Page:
Missouri Director of Corrections George Lombardi also refused to weigh in Tuesday.

“I have no comment,” he said. “Period.”

Koster says that Missouri statutes allow two options for executions: lethal injection and death by gas. Koster’s comments come amid his growing frustration over the Missouri Supreme Court’s refusal to set execution dates until lethal injection issues are resolved.

“The Missouri death penalty statute has been, in my opinion, unnecessarily entangled in the courts for over a decade,” Koster told The Associated Press Wednesday. (AP, July 10, 2013)

California death penalty: State abandons defense of three-drug executions


California has abandoned the legal defense of its delay-ridden lethal injection procedures, moving ahead to adopt a single-drug option that has been embraced by other states trying to enforce their death penalty laws.

The Brown administration has decided against appealing a May ruling that invalidated the state’s three-drug execution method, which has been mired in years of state and federal court legal tangles.

Faced with a Wednesday deadline, the state chose not to seek a California Supreme Court review of the decision striking down the three-drug procedure because state officials failed to follow administrative rules when adopting them several years ago.

A prison system spokeswoman said the governor and other state officials will proceed with working out a method of executing condemned inmates with a single fatal dose of a sedative, which other states — such as Ohio, Arizona and Washington — have adopted to short-circuit legal challenges to their lethal injection procedures. (Mercury News)

ARIZONA – Debra Milke to be retried in killing of 4-year-old son


PHOENIX – Prosecutors formally told a court Monday that they plan to retry an Arizona death row inmate whose conviction was overturned by a federal appeals court four months ago.

The Maricopa County Attorney’s Office hasn’t filed a notice on whether they intend to seek the death penalty in the case of Debra Milke.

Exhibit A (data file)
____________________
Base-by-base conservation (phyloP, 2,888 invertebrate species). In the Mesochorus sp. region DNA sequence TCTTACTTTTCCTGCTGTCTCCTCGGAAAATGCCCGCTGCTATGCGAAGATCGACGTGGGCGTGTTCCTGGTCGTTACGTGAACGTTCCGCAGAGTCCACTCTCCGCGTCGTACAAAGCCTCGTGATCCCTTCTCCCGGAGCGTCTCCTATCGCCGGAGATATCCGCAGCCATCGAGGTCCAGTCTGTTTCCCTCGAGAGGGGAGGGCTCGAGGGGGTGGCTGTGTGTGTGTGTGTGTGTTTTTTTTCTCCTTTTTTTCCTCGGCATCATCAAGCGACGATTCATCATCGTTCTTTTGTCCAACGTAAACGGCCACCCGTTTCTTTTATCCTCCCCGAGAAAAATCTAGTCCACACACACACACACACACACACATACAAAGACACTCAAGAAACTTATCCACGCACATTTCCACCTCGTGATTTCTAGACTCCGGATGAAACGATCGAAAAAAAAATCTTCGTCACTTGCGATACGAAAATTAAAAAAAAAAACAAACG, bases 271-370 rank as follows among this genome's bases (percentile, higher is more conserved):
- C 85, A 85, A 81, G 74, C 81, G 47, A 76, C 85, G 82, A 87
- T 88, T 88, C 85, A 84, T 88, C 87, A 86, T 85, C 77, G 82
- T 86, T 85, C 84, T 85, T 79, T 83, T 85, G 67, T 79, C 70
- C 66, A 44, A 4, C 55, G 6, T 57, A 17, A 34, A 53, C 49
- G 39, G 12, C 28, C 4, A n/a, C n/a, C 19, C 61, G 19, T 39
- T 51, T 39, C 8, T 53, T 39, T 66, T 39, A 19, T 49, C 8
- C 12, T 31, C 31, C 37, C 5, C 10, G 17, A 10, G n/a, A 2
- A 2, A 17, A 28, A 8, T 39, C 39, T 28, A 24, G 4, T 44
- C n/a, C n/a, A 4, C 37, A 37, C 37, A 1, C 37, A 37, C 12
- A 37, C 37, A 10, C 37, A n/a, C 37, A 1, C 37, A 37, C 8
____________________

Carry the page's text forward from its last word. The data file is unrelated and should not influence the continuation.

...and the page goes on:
Milke, 49, was convicted in 1990 and sentenced to death for sending her 4-year-old son off to visit a mall Santa Claus with two men who shot the boy execution-style in the desert in 1989.

She is one of three women on death row in the state.

A panel of the 9th U.S. Circuit Court of Appeals threw out Milke’s conviction on March 14, concluding that prosecutors hadn’t turned over evidence of the history of misconduct by a detective who testified at her 1990 trial that she had confessed to him in a closed interrogation room.

Milke has always maintained her innocence, saying she had nothing to do with her son Christopher’s death.

Since Milke’s conviction was overturned, prosecutors have said they were planning to retry her.

Still, they officially declared they were seeking a retrial after a ruling Monday by U.S. District Judge Robert Broomfield. The judge ordered Milke to be released from custody unless prosecutors say within 30 days that they were going to retry her.

“Today’s filing is consistent with what the county attorney has said for some time, namely that our office is preparing to retry this case,” said Jerry Cobb, a spokesman for the Maricopa County Attorney’s office, which is handling the retrial.

Michael Kimmerer, an attorney for Milke, told The Arizona Republic that he will try to secure bond for Milke after she’s transferred from state prison to the county jail.

Prosecutors claimed Milke had her son killed to collect on a $5,000 insurance policy.

The two men convicted in the case — Roger Scott and former Milke roommate James Styers — also are on Arizona’s death row.

Scott confessed during a police interrogation and led detectives to the boy’s body. Neither Scott nor Styers testified against Milke. (AP)

Florida: Execution of Marshal Lee Gore halted again


For the second time in less than three weeks, a court has stayed the execution of Miami killer Marshall Lee Gore, who was set to die by lethal injection Wednesday.

Gore was convicted and set to Death Row for the 1988 slaying of Lauderhill’s Robyn Novick, whose body was found stabbed and beaten in a trash heap near Homestead.

On Tuesday, a Bradford County circuit judge agreed with Gore’s defense lawyers and found “reasonable grounds” that the Death Row inmate was too insane to be executed. Circuit Judge Ysleta McDonald ordered more hearings.

The U.S. Supreme Court has said that executing insane inmates is cruel and unusual punishment.

Gov. Rick Scott originally scheduled Gore to be executed on June 24 at the Florida State Prison in Starke. However, one hour before the execution, the Atlanta-based U.S. 11th Circuit Court of Appeal stayed the execution, giving Gore a chance to flesh out the issue. Three days later, the court lifted the stay, saying Gore had not met the criteria for delaying the execution. (Source: Miami Herald)